Sept. 29 SESSION POSTPONED: Fall online learning series to deepen understanding of EDI issues in medicine
The Saskatchewan Medical Association (SMA), in collaboration with the Division of Social Accountability, College of Medicine, University of Saskatchewan, will offer a series of learning sessions this fall intended to deepen awareness of equity, diversity and inclusion (EDI) issues.
Four one-hour presentations, accessible online, will be delivered by Dr. Manuela Valle-Castro, director of the Division of Social Accountability. The series is part of the work of the SMA’s Equity, Diversity and Inclusion Committee. Each session is intended as a standalone session.
The sessions are free of charge and are titled (dates, times, and additional info follow below):
1. Introduction to Unconscious Racial Bias: No one is racist, yet we have racism
2. Introduction to Racial Microaggressions: Why are they so offended anyway?
3. Introduction to Intersectionality, Power, and Oppression: Unpacking our identities
4. Introduction to Systemic Change: How to use your privilege in allyship
“These sessions will help build the knowledge needed to challenge the problems of racism in our profession,” said Dr. Nnamdi Ndubuka, a member of the EDI Committee. “It’s only when we truly understand a problem that we can begin to address it. The sessions will lead to a better understanding of the issues that pose barriers and create biased and unsafe workplaces.”
Dr. Ndubuka added the SMA has heard from physicians that they want hands-on learning opportunities to better engage with EDI issues. “I am certain that checking our own biases and learning about what we me may be doing and thinking, perhaps unconsciously, will help to show physicians ways to combat racism and issues relating to equity and inclusion.
“I hope members can make time for one or more of the sessions,” Dr. Ndubuka continued. “Dr. Valle-Castro is knowledgeable and passionate about teaching this material. She is committed to these principles and her energy helps drive home learning.”
Dr. Valle-Castro gave a presentation to the 2021 Spring Representative Assembly titled: “Moving on with systemic change: How can anti-racism enhance our personal and professional development?” Originally from Chile, she has Mestiza (Spanish-Italian and Afro-Indigenous) background, and holds a PhD in gender, race, sexuality and social justice from the University of British Columbia.
The four sessions are part of a series of educational opportunities the SMA is organizing in conjunction with the EDI Committee, which was created by the SMA Board of Directors following the 2020 Spring RA. Delegates at that RA made a commitment to tackling racism within the profession, and members’ experiences with racism in the health system, following protests against racism around the world.
The EDI Committee believed it was important to deepen its understanding and hired an external contractor to do in-depth interviews with five Saskatchewan physicians who have experience with discrimination. Their stories were shared with delegates at the 2021 Fall RA, as were specific actions the SMA can take to create a more supportive working environment for all physicians. In an online survey, RA delegates shared their perspectives on racism and offered suggestions on how the SMA should address the issue.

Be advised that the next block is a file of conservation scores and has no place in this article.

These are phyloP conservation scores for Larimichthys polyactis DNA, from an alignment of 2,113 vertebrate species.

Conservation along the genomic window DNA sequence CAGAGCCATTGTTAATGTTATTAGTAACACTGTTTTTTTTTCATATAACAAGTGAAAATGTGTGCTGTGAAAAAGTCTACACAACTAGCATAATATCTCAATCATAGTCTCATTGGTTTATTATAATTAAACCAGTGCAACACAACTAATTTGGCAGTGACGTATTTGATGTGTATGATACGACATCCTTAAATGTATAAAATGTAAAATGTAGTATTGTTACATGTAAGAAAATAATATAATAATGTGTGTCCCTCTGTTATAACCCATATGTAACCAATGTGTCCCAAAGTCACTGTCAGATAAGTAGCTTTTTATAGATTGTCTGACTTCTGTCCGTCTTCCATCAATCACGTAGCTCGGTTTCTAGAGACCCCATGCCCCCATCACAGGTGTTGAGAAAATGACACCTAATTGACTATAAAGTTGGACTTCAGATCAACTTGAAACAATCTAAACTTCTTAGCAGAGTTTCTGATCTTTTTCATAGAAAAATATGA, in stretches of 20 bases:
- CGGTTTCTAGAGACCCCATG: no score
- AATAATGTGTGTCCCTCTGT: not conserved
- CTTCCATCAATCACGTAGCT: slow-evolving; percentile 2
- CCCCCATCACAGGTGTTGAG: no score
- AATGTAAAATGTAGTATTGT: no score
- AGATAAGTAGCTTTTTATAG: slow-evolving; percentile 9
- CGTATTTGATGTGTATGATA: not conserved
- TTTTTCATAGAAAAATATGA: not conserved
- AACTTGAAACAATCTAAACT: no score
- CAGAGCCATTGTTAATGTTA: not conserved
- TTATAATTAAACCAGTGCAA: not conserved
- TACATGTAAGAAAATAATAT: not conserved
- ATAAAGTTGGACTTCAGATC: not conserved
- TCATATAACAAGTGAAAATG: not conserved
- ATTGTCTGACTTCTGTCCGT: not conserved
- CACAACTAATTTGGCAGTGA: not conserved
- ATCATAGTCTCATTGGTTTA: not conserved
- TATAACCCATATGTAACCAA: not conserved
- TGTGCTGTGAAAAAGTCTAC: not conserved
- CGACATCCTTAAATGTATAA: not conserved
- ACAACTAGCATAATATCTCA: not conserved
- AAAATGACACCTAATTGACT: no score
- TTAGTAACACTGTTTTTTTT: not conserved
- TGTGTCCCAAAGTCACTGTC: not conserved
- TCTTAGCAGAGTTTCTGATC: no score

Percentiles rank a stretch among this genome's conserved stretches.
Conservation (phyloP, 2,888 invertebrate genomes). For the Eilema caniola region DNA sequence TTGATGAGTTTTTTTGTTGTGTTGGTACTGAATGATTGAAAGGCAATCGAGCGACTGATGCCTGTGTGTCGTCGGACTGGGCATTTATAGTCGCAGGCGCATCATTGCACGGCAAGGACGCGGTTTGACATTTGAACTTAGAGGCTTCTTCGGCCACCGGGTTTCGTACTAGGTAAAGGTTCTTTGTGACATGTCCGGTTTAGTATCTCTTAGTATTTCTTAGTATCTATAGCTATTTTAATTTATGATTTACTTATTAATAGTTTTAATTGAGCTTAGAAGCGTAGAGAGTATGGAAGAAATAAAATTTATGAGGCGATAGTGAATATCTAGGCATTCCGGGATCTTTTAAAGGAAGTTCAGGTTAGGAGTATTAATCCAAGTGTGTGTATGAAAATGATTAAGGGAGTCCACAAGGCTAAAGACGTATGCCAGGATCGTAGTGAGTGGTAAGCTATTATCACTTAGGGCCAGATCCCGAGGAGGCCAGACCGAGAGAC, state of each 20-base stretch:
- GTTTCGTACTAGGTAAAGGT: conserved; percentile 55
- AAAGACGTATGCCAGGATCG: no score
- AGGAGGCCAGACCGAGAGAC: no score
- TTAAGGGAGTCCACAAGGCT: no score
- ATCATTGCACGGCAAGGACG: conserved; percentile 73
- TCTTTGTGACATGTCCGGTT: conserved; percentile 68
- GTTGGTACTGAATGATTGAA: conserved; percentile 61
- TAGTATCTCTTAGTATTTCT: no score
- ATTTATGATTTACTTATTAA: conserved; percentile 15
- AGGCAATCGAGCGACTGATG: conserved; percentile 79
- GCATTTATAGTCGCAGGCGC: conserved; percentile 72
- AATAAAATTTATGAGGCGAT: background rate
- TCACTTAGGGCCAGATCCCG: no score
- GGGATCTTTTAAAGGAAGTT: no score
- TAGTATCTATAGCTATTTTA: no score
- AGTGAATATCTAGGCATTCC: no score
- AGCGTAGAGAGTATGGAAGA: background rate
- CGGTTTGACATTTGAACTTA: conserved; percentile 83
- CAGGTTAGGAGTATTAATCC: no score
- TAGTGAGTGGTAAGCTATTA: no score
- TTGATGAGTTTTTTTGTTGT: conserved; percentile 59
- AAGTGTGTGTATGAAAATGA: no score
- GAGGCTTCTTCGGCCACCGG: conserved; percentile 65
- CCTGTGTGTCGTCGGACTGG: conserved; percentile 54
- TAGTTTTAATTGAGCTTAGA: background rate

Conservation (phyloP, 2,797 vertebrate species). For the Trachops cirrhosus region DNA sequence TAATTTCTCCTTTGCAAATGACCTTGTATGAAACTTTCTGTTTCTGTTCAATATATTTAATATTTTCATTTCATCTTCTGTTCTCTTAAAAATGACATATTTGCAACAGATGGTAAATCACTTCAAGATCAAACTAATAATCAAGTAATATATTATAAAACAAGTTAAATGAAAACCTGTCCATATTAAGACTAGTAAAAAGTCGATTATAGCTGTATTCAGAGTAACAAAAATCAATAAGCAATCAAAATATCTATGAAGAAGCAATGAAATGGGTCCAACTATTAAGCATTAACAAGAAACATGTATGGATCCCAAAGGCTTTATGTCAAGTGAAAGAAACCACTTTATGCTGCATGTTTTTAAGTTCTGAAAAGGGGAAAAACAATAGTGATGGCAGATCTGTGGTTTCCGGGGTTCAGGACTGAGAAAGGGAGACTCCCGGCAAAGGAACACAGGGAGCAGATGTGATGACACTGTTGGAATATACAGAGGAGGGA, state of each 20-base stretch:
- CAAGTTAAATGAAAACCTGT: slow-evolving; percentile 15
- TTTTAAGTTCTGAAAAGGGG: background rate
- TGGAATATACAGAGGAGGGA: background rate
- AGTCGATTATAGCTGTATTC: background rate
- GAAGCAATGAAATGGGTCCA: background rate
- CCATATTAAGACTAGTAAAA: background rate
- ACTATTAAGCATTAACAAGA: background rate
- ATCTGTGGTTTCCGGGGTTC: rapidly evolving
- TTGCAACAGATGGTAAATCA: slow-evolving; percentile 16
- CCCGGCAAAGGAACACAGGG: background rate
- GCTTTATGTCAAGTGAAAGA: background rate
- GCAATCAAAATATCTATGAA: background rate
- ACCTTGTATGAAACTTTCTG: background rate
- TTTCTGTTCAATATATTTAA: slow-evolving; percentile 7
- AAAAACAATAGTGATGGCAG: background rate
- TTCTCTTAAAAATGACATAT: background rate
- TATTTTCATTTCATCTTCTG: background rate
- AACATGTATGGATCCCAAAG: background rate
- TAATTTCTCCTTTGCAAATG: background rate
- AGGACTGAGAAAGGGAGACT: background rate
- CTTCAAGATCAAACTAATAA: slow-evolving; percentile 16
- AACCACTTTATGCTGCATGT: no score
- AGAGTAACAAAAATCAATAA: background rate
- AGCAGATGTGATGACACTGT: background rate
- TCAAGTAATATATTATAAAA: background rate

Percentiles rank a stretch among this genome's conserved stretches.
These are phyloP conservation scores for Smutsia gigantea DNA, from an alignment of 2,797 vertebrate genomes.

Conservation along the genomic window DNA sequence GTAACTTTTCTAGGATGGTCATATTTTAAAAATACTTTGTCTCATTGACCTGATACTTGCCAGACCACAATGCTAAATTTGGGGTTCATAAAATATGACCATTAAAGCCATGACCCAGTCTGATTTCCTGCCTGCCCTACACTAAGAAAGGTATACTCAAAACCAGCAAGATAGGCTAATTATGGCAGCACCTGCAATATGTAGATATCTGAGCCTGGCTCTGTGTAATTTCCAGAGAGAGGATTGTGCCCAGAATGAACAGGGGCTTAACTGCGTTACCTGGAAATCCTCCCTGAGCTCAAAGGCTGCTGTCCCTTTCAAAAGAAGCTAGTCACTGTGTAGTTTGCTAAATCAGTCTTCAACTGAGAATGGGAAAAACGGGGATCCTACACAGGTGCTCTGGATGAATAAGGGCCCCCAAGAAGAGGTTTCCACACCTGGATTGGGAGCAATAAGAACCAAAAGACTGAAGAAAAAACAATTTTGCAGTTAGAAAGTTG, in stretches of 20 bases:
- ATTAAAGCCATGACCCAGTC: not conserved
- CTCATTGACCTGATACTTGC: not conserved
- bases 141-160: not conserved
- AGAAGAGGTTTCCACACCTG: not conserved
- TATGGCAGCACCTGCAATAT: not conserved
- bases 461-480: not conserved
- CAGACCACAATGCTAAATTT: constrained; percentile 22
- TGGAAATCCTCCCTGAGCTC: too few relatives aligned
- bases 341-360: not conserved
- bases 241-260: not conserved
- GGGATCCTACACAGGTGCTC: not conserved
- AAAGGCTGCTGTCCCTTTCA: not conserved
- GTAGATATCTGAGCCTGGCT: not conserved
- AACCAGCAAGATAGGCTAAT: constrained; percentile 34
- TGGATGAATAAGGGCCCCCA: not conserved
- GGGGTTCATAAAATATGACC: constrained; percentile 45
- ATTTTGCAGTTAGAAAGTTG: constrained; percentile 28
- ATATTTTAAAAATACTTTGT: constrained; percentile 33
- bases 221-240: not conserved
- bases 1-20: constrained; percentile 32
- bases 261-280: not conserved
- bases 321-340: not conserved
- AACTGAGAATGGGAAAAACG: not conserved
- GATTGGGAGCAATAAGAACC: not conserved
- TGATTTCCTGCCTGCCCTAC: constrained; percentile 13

SMA staff are developing a dedicated webpage related to equity, diversity, and inclusion issues and resources, and organized an online talk by incoming Canadian Medical Association president Dr. Alika Lafontaine on June 7, 2022, titled Hostility in Healthcare: Racism, Working Environments and Culture Change. Dr. Lafontaine was raised in southern Saskatchewan and is of mixed Indigenous ancestry of Métis, Anishinaabe, Cree and Pacific Islander.
Dr. Valle-Castro’s four sessions build on the work done by the EDI Committee to date. Details of the four online sessions are as follows:
Session 1: Introduction to Unconscious Racial Bias: No one is racist, yet we have racism
Racism and other forms of discrimination are learned and internalized attitudes and behaviours. In response, anti-racist pedagogy requires a process of unlearning. This is a continuous journey that requires openness, commitment, and a willingness to embrace discomfort as we challenge long-held beliefs.
Please check back for a rescheduled date.
Session 2: Introduction to Racial Microaggressions: Why are they so offended anyway?
Thursday, Oct 20, 2022
Microaggressions are subtle, insidious comments and attitudes that maintain systems of oppression and superiority. Even those well-intentioned may be participating in microaggressions in unintentional ways. Building a culture of safety requires awareness of how our intention and behavior can impact others.
Session 3: Introduction to Intersectionality, Power, and Oppression: Unpacking our identities
Thursday, Nov 24, 2022
Intersectionality is a way to examine how both our power and oppression are impacted by the overlapping or interaction of our social locations such as “race”/ethnicity, gender, sexuality, age, disability/ability, religion, and migration status. This session will unpack the concepts of intersectionality to better understand our power and privilege to make us better allies.
Session 4: Introduction to Systemic Change: How to use your privilege in allyship
Thursday, Dec 8, 2022
Allyship is standing up for, and putting into action, social justice. It is about transferring the benefits of privilege and ensuring the inclusion and human rights of all. Allyship is a critical part of achieving anti-racism and anti-oppression in work and education.
The Saskatchewan Medical Association appreciates funding from Scotiabank, MD Financial and the Canadian Medical Association as part of their Physician Wellness+ Initiative to address the urgent, ongoing health and wellness needs of our medical community. Sessions are presented by the Physician Wellness+ Initiative.